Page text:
What happens when a litigant accidentally publicly files unredacted or poorly redacted information meant to be redacted pursuant to a protective order? Its confidentiality is gone, baby. Gone.
At least that is the implication from an order entered last week in the now-dismissed patent row between Skyhook Wireless and Google. In a March 3, 2015 Order, the Honorable Rya W. Zobel noted that, “[t]he court does not ‘have the power, even were it of the mind to use it, to make what has thus become public private again.’” The Court further ordered that, “[w]ith the formerly confidential information no longer secret, there is no reason for either the incorrectly redacted or the unredacted versions of the documents to be impounded.”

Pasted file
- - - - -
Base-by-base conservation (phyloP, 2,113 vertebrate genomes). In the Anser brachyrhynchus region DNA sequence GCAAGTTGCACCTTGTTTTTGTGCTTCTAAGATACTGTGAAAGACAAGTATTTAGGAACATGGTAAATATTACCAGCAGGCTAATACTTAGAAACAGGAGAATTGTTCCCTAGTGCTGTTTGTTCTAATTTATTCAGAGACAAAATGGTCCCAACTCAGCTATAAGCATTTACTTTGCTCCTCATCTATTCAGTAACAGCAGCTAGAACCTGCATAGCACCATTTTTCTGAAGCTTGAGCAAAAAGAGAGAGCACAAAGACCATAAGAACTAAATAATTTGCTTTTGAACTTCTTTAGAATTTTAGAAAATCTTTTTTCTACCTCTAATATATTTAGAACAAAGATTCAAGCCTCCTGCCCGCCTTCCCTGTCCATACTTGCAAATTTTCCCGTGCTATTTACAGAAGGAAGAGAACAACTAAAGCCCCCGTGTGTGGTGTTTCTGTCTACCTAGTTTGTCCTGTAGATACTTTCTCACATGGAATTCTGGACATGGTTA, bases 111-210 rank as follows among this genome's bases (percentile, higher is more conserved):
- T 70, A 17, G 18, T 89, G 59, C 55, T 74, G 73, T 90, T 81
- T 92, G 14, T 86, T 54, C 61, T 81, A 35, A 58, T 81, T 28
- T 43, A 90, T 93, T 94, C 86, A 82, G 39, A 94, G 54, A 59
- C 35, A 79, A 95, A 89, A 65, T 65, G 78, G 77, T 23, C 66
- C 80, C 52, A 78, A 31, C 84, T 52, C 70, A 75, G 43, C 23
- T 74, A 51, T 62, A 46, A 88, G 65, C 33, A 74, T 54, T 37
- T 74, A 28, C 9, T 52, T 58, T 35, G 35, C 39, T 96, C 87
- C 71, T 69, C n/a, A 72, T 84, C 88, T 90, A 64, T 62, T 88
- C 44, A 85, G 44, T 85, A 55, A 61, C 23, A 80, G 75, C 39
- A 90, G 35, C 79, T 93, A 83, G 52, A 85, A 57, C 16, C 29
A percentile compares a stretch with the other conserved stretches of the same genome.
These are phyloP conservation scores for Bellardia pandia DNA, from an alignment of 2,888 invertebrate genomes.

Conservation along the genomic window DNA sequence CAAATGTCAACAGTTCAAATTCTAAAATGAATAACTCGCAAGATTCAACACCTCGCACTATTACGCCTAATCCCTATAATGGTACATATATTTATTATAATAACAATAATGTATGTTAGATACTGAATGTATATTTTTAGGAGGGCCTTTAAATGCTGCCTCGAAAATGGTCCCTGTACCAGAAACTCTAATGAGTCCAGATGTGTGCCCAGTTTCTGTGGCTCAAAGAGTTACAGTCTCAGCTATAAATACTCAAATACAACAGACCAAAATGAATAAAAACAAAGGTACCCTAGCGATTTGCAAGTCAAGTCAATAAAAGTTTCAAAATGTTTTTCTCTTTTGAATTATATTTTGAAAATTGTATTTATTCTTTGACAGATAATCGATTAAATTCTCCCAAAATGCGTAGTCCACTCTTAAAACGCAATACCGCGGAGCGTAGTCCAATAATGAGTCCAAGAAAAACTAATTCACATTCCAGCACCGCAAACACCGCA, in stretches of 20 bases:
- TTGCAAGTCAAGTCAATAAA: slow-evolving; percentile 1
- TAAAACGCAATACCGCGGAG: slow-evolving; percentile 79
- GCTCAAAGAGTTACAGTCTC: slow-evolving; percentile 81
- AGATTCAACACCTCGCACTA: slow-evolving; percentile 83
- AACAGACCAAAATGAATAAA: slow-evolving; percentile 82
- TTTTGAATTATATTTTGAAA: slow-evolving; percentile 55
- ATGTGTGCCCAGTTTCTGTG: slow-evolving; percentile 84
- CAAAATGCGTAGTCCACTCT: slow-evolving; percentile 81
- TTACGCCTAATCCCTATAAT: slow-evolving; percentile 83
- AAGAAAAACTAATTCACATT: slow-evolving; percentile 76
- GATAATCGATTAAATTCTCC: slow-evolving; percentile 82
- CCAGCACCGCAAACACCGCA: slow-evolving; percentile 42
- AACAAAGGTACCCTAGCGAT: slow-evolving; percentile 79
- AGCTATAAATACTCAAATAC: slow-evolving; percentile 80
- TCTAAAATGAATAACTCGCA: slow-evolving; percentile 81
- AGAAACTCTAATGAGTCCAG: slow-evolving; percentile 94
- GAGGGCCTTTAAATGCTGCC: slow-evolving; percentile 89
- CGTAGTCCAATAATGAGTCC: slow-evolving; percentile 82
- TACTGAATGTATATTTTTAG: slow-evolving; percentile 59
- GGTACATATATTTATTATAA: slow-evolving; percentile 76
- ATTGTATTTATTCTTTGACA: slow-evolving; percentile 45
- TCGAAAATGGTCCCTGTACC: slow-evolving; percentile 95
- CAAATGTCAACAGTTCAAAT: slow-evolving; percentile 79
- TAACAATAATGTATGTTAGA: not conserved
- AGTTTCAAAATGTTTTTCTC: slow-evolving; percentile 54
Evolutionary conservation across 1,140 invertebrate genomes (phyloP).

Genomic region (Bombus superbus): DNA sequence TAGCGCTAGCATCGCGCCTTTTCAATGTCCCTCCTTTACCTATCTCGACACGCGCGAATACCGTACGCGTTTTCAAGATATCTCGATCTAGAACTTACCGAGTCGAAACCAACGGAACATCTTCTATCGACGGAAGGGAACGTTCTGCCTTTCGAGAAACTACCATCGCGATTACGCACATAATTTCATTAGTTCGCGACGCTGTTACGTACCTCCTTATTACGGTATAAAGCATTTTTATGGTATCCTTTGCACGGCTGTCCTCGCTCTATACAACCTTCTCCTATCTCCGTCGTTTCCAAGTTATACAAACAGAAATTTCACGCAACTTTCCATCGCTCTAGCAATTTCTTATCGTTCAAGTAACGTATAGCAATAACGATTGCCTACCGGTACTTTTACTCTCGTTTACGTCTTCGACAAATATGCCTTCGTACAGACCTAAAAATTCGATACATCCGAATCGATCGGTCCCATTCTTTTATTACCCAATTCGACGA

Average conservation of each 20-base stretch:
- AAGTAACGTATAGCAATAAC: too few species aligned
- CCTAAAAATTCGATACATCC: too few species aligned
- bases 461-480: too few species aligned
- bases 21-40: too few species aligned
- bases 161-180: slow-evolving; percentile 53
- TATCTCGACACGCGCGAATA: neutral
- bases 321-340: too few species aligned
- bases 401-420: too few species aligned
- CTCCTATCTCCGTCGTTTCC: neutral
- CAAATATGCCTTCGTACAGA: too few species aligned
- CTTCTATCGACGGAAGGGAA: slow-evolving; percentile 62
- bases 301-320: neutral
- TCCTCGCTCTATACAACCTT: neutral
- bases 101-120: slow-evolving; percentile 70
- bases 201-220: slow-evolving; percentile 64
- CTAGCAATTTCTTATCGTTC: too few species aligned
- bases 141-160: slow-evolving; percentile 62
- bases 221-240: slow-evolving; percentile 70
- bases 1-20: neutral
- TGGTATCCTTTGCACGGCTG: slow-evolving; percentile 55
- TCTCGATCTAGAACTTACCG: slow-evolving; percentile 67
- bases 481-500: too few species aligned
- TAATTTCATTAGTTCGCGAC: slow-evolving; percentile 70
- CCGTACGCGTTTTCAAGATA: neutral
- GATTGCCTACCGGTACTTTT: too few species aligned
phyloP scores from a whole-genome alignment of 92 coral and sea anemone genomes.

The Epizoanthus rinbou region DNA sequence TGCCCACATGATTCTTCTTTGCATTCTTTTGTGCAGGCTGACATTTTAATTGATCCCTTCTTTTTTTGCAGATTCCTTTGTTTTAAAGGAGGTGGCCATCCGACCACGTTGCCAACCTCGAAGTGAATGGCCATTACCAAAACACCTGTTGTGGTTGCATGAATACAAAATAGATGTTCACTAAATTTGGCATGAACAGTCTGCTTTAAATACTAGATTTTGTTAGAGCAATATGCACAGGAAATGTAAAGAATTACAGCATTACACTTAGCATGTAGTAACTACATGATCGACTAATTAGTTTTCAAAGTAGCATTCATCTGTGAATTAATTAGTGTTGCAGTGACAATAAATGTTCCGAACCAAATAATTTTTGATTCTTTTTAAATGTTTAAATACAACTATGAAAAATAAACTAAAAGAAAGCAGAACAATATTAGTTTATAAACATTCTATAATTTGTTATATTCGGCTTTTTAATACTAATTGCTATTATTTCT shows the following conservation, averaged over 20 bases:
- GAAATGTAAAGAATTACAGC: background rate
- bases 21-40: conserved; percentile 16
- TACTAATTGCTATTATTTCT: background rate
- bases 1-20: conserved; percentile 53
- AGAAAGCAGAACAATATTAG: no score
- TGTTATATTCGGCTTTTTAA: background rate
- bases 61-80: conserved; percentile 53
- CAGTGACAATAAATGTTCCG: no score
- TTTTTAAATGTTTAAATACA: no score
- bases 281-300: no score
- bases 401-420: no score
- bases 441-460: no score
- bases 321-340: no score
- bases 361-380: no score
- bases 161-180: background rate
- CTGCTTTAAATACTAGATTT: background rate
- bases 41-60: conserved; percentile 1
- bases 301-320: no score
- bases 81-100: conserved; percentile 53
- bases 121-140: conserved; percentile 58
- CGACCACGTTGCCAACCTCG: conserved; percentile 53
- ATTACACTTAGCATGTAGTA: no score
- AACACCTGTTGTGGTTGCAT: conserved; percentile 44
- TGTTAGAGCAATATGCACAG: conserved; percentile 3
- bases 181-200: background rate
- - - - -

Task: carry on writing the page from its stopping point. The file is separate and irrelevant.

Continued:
The issue arose the week before when Skyhook publicly filed apparently incorrectly redacted versions of three trial exhibits. Five days later, the parties notified the Court of the problem, and the Court temporarily removed the three exhibits from the docket to allow the parties time to move to correct the exhibits. Despite a joint motion and the agreement of both parties that the exhibits should be corrected, the Court denied the motion saying essentially that once released to the public (and available on PACER for approximately five days), the information sought to be kept confidential could no longer be considered secret.
The Court’s decision is a cautionary tale for anyone filing potentially confidential material in court – once it is out there, any confidentiality may be gone, even if the parties agree.
The case is Skyhook Wireless, Inc. v. Google, Inc., 1-10-cv-11571 in the District of Massachusetts. A copy of the Court’s order denying the joint motion to correct the exhibits is available here.